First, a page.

The Muppets (Wave 1) by Diamond Select, Part III: Fozzie and Scooter

Alrighty, folks, here we are at the final stop in this Midweek Mini Muppet Marathon. You might even say, “we’re moving right along!” Time to open up the last figures of the first wave: Fozzie and Scooter!



Here’s a quick look at the package. This time around we get two fully realized figures in one pack. I’ve said all I have to say, so let me just sympathize with how hard character selection for this wave must have been. With basically just four main characters, I think they did pretty well, although I’m still surprised that Ms Piggy didn’t make the cut. I was even more surprised that she didn’t make the cut for wave two. Again, here’s hoping this line has some staying power! Let’s start off with Fozzie…



Ahhhhhhahhhh. Waka Waka! I love Fozzie Bear, he was easily my most anticipated figure in this wave, and I’m happy to say he turned out fantastic. Approaching 4-inches tall, he’s easily the biggest figure of the wave, not only in height, but also in girth. Since his costume consists entirely of his poka-dotted neckerchief (a separate piece) his bare bear body is supplied with some nice sculpted fur and a brownish-orange coat of paint. The head sculpt is as spot on as you can get. This is without a doubt the Fozzie Bear that I know and love. Apart from some scratches on his nose, the paint on the face is solid. Articulation consists of rotating hinges all around: The shoulders, elbows, wrists, hips, and ankles. He’s capped off with a ball jointed neck. The sculpt does restrict some range of motion and the way his hips are designed, he can’t really sit down. But why would he? He’s a stand-up comedian. Eh? Waka Waka!


Scooter weighs in a little closer to Kermit in height, putting him around 3 1/2-inches. He’s one of the most complex designs in this wave, both because of his costume and the nature of his peepers. His eyes are appropriately part of his glasses, but there’s very little holding his glasses on. In fact, thanks to the warning from Scott’s review on the Action Figure Blues podcast, I was careful to keep the transparent rubberband that holds them on. It’s a temporary (and not ideal) thing for now, as I might get the courage to dab a little glue on them.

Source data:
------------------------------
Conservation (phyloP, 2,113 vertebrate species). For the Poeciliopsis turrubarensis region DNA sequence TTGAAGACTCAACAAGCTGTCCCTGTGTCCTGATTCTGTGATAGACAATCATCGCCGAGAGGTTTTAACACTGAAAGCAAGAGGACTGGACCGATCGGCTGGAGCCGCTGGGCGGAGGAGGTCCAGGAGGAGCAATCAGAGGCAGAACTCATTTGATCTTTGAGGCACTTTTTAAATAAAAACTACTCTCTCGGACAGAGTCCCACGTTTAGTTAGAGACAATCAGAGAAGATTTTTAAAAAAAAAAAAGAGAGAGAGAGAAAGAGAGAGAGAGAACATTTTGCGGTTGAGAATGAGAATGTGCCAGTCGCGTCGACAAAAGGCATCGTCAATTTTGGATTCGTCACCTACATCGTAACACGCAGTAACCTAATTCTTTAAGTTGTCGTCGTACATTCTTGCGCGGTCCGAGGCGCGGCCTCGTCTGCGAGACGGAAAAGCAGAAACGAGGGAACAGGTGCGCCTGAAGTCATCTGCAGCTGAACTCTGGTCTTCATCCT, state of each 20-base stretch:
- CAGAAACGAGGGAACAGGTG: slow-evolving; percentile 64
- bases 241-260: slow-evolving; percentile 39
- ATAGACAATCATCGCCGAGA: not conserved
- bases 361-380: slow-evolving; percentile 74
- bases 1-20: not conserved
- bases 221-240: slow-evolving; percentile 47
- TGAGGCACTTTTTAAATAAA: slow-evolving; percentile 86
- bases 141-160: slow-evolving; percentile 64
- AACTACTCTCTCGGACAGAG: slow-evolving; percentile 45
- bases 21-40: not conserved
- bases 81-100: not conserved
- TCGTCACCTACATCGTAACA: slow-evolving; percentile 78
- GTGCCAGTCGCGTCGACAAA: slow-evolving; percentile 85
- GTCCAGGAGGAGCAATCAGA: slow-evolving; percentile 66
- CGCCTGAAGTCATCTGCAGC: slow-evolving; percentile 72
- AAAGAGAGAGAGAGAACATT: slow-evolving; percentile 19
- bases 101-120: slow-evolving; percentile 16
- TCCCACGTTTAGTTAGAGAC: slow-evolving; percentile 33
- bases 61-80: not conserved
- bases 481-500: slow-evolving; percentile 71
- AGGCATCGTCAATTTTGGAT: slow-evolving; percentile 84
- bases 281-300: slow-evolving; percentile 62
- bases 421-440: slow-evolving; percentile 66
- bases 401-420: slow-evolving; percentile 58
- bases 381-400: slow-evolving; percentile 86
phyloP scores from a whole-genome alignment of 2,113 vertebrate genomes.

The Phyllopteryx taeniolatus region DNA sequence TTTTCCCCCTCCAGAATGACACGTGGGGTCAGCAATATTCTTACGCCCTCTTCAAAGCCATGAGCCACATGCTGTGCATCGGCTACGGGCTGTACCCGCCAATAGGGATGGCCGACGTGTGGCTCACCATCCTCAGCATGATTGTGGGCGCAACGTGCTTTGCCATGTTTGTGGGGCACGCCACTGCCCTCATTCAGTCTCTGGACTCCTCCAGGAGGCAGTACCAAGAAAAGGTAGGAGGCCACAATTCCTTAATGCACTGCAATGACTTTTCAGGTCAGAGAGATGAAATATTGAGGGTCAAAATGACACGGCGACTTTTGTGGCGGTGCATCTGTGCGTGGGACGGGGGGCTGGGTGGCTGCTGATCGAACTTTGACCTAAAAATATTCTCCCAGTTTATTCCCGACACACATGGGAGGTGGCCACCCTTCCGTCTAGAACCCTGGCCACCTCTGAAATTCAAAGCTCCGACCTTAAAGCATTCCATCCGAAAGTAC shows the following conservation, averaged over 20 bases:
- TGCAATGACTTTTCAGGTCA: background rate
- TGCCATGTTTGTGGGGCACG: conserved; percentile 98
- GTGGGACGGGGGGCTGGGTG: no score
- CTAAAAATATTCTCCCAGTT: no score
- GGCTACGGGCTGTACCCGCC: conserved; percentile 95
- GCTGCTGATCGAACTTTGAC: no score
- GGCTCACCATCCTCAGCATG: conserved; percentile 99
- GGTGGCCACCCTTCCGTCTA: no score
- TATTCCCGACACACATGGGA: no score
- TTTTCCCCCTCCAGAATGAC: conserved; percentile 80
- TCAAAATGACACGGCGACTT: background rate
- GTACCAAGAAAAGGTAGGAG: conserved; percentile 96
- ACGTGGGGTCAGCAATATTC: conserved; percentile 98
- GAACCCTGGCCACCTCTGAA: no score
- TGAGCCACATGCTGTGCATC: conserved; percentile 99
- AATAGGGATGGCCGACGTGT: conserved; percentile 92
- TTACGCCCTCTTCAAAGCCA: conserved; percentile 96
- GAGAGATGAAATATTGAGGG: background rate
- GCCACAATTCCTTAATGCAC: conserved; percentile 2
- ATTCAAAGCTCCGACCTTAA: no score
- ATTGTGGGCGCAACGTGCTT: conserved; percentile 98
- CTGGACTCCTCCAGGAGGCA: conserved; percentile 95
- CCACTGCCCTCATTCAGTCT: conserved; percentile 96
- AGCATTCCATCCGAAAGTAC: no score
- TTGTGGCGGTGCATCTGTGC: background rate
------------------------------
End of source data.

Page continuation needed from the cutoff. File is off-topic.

Considering this is the most intricate paint job on any figures in this wave, I’d say it’s fair but not exceptional. There’s some slop to the striping on his sneakers and some of the yellow piping on the jacket could be sharper. Again, these closeup shots don’t do these figures any favors and all in all he looks good in hand. I do really dig the metallic green they used for his jacket and The Muppet Show logo on the back looks great. Scooter’s articulation again consists of rotating hinges in the shoulders, elbows, wrists, knees, ankles, and neck. The hips have rotate and have lateral hinges.



With both Fozzie and Scooter taking up most of the plastic real estate in this package, it’s understandable that the accessories are a lot smaller, but what we get here is still plenty good and fairly character specific. Fozzie comes with his hat, which is only an accessory because it’s removable. No clever magnets here like with the Palisades figures, and while it does sit on his head fairly well, I used a blob of blue tack to keep it there. You also get a rubber chicken and his Groucho Marx glasses, both of which are perfect accessories for him, but no telephone pole for the infamous Telephone Pole Bit.




Scooter’s accessories are a little less personal. He comes with a clap board and a bullhorn. Considering Scooter was more of a stage hand most of the time, I’m not sure that these Director’s tools fit him, but I’ll go with it. Besides, they’re more of those great universe building accessories that will be nice to have as the pot grows bigger with subsequent waves.



If I had to pick a favorite pack in this first wave, I’d probably go with this one. Besides my love of Fozzie and general fondness for Scooter, the mix of two figures and a handful of decent accessories feels right. But when you put all three releases together, then everything feels right, so I’m not going to quibble over what came in which pack. DST seems to be working well with the challenges that the different shapes and sizes of these characters offer and the accessories are diverse and fun. If I had one thing I’d like to see improved in future waves it would be a little more polish on the paint. I think this series is off to a strong start and the next wave, due out sometime this Summer, looks like it’ll be fantastic. Animal with his drums? Beaker and Professor Bunsen Honeydew? And Waldorf and Statler? Oh, yes, please. Give me some of that!

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